In 1971 he won an Ivor Novello Award for his march from the Colour Suite, and became more involved in brass band music. At the same time he was increasingly in demand to orchestrate West End musicals and feature films, and also contributed mood music to publishers' recorded music libraries. He has written many arrangements for the King's Singers and the Philip Jones Brass Ensemble. In ...

Article

Lise Waxer

[Edward]

(b East Harlem, New York, Dec 15, 1936). American pianist, percussionist, bandleader, composer and arranger. Following his older brother Charlie, he took up the piano when he was eight, but at 13 he began playing the timbales in his uncle’s band, Chino y sus Almas Tropicales. Returning to the piano in 1951, he formed a nine-piece band with timbalero Joey Quijano. He replaced his brother Charlie in Johnny Segui’s band in 1955, then joined Tito Rodríguez in 1958. In 1961 he formed the ensemble La Perfecta. Modifying the flute-and-violin charanga format popular at the time, Palmieri used trombones in place of violins and coined the ‘trombanga’ sound that became his trademark and influenced later salsa bands. In his band were such leading musicians as the timbalero Manny Oquendo, the trombonist Barry Rogers and the vocalist Ismael Quintana. Complementing the group’s dynamic swing, Palmieri forged a percussive piano style, incorporating modal jazz influences from contemporary pianist McCoy Tyner. Among his representative tunes from this period are ...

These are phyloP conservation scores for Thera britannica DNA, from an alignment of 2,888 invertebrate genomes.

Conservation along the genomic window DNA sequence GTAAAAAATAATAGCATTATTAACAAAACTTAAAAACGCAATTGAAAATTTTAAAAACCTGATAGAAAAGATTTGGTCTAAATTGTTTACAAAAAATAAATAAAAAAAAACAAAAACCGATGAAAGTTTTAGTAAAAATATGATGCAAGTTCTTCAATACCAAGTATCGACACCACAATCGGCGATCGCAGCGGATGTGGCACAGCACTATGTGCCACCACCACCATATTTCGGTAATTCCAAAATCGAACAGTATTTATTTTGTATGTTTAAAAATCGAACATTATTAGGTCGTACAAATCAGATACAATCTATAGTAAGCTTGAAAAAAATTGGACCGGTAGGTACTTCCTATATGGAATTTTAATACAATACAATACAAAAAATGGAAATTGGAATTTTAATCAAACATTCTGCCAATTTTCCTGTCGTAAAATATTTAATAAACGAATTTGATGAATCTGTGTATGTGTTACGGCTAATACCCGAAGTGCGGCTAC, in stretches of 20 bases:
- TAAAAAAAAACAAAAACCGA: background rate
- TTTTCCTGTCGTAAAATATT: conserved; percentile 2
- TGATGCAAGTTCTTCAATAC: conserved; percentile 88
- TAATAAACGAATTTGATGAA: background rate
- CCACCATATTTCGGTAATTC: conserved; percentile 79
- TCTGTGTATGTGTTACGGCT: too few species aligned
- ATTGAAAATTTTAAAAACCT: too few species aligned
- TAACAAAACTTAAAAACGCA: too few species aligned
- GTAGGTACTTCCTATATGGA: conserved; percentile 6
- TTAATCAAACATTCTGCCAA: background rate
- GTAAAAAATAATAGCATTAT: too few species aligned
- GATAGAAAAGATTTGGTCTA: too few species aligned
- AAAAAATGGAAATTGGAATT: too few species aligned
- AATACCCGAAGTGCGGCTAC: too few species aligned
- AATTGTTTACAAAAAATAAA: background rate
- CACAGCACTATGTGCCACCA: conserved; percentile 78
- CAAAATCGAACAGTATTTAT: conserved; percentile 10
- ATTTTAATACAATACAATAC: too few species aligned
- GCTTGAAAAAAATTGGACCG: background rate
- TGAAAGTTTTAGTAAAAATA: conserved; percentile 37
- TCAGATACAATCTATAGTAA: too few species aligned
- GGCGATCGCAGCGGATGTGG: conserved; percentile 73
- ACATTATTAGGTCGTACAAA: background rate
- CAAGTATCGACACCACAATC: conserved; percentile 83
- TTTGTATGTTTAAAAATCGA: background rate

Article

Ioannis Tsioulakis

(b Athens, Oct 12, 1924). Greek composer and pianist. He studied physics and mathematics at the University of Athens, before moving to New York where he completed a doctorate in chemistry at Cornell University. While in the United States, Plessas pursued a career as a piano player specialising in jazz, and in 1951 he received a music award for a performance at the University of Minnesota. Upon his return to Greece in the mid-1950s Plessas became more active as a composer, and in 1959 he started his career as a film composer which made him hugely popular during the 1960s and 1970s. He has composed music for over 100 films but it was especially his songs for musicals produced by Finos Films, performed on screen by prominent singers such as Giannis Poulopoulos, Marinella, and Tzeni Vanou, and actors including Rena Vlachopoulou and Mairi Chronopoulou, that rendered him one of the most celebrated popular musicians of that period. From the 1980s onwards, Plessas focused more on jazz and art music, recording music with his jazz quartet and composing operas and instrumental pieces. His ‘folk opera’ ...